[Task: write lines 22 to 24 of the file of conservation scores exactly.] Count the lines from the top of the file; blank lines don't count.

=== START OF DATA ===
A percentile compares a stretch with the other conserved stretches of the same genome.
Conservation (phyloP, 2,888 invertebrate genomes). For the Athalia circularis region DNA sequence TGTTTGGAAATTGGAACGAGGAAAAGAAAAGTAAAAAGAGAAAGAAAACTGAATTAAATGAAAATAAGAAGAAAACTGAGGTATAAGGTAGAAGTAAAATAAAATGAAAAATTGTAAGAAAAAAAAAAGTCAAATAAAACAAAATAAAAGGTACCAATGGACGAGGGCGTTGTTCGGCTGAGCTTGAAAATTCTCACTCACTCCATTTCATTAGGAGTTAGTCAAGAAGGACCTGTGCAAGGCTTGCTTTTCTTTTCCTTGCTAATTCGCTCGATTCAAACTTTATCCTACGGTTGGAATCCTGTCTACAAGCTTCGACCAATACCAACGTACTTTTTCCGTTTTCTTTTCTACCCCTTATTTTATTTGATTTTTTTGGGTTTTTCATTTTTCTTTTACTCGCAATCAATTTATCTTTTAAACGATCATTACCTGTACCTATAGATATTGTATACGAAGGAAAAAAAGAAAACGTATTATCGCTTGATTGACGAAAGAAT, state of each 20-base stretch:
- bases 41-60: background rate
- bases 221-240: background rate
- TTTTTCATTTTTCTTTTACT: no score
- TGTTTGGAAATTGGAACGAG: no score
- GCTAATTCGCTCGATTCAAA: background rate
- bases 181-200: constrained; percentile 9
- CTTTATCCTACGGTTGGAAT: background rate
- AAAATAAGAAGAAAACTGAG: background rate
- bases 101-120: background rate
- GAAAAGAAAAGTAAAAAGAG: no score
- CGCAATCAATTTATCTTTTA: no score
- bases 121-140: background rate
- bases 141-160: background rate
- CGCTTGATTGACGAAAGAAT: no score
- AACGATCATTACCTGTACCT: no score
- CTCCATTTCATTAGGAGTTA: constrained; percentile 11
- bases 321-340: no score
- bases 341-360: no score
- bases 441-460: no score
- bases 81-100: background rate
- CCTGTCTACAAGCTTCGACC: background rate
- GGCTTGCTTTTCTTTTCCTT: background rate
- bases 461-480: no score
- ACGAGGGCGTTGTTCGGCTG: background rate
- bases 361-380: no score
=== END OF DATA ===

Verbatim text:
- bases 81-100: background rate
- CCTGTCTACAAGCTTCGACC: background rate
- GGCTTGCTTTTCTTTTCCTT: background rate